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CPU and software vendors are targets of GhostRace attack


CPU manufacturers Intel, AMD, ARM, and IBM, as well as software vendors, are being affected by a new type of attack called speculative race condition (SRC) or GhostRace, a class of vulnerability in which multiple threads (sort of threads) attempt to access a shared resource without proper synchronization.

A team of researchers from IBM and VU University Amsterdam, in the Netherlands, released on Tuesday, 12, the details of the new type of data leak attack. According to them, GhostRace could allow threat operators to obtain sensitive information from memory, such as passwords and encryption keys, but they would have to have physical or privileged access to the targeted machine and practical exploitation, in most cases, is non-trivial.

Race conditions arise when multiple threads attempt to access a shared resource at the same time, which can create vulnerabilities that can be exploited for a variety of purposes, including executing arbitrary code, bypassing security defenses, and obtaining data.

Operating systems use synchronization primitives, low-level functions or application objects that the application uses to synchronize and avoid race conditions that can affect the execution of processes or threads.

A security analysis of these primitives by researchers at IBM and VU Amsterdam showed that race conditions can be combined with speculative execution, a technique that has been frequently leveraged in recent years in CPU attacks.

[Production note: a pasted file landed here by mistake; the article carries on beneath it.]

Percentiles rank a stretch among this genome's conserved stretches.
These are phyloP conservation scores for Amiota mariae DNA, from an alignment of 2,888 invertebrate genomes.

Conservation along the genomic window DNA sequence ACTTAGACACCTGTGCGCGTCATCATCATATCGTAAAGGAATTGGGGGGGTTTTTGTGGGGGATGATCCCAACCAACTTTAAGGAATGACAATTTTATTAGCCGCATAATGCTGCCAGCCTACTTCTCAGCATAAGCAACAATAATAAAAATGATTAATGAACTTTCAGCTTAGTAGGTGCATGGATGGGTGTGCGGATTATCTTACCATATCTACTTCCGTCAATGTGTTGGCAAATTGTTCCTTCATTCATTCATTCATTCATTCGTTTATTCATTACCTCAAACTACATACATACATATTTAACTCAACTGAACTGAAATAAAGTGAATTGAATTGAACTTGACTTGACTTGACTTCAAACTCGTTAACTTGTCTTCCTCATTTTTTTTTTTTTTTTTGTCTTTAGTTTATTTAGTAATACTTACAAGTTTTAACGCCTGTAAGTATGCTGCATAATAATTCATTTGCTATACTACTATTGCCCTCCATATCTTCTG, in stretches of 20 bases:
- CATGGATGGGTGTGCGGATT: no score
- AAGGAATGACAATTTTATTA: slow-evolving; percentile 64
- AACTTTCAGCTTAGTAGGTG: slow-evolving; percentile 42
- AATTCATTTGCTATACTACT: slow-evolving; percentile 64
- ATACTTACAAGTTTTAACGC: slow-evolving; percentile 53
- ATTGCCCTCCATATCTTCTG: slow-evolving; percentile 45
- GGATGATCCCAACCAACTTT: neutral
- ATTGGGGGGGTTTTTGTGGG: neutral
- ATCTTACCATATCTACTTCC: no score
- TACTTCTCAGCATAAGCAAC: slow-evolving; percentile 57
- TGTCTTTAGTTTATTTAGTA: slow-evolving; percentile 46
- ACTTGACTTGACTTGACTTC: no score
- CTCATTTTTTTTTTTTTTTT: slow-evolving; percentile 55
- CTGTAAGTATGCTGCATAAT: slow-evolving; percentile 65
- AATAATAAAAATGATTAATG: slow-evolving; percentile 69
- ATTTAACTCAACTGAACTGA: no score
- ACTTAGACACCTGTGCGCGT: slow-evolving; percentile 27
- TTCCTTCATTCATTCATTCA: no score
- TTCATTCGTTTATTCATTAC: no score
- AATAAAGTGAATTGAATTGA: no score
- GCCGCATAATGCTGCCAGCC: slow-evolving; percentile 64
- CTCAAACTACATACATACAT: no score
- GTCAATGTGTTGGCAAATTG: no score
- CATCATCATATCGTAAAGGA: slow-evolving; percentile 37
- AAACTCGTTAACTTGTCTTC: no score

“Our key finding is that all common synchronization primitives implemented using conditional branches can be microarchitecturally bypassed in speculative paths using a Spectre-v1 attack, turning all architecturally race-free critical regions into speculative race conditions, allowing attackers to leak information of the target software,” the researchers explained in a blog post accompanying their research paper.

To launch an attack and overcome a speculative race condition, the execution of the victim process must be stopped at the right point and kept there to allow the attacker to execute what researchers describe as a Speculative Concurrent Use-After-Free (SCUAF) attack . They achieved this using a new technique called Inter-Process Interrupt (IPI) Storming, which involves flooding the target process’s CPU core.

A scan of SCUAF gadgets in the Linux kernel led to the discovery of nearly 1,300 potentially exploitable gadgets. Researchers demonstrated a SCUAF information disclosure attack on the Linux kernel, achieving a 12 Kb/s (kilobytes per second) kernel memory leak.

The research focused on x86 and Linux architectures, but experts said they confirmed that all major hardware vendors are affected, as well as software other than Linux. “In short, any software, e.g., operating system, hypervisor, etc., implementing synchronization primitives via conditional branches without any serialization instructions in that path and running on any microarchitecture — e.g., x86, ARM, RISC-V, etc. —, which allows conditional branches to be executed speculatively, is vulnerable to SRCs,” the researchers said.

Intel, AMD, ARM, and IBM were notified of the GhostRace attack in late 2023, which in turn notified operating system and hypervisor vendors, all of which reportedly acknowledged the issue.

In addition to a blog post from VU University and a technical article, the researchers made available on GitHub a proof-of-concept (PoC) exploit, scripts to scan the Linux kernel for SCUAF gadgets, and a list of the gadgets they identified. To access, click here.


Source: CisoAdvisor

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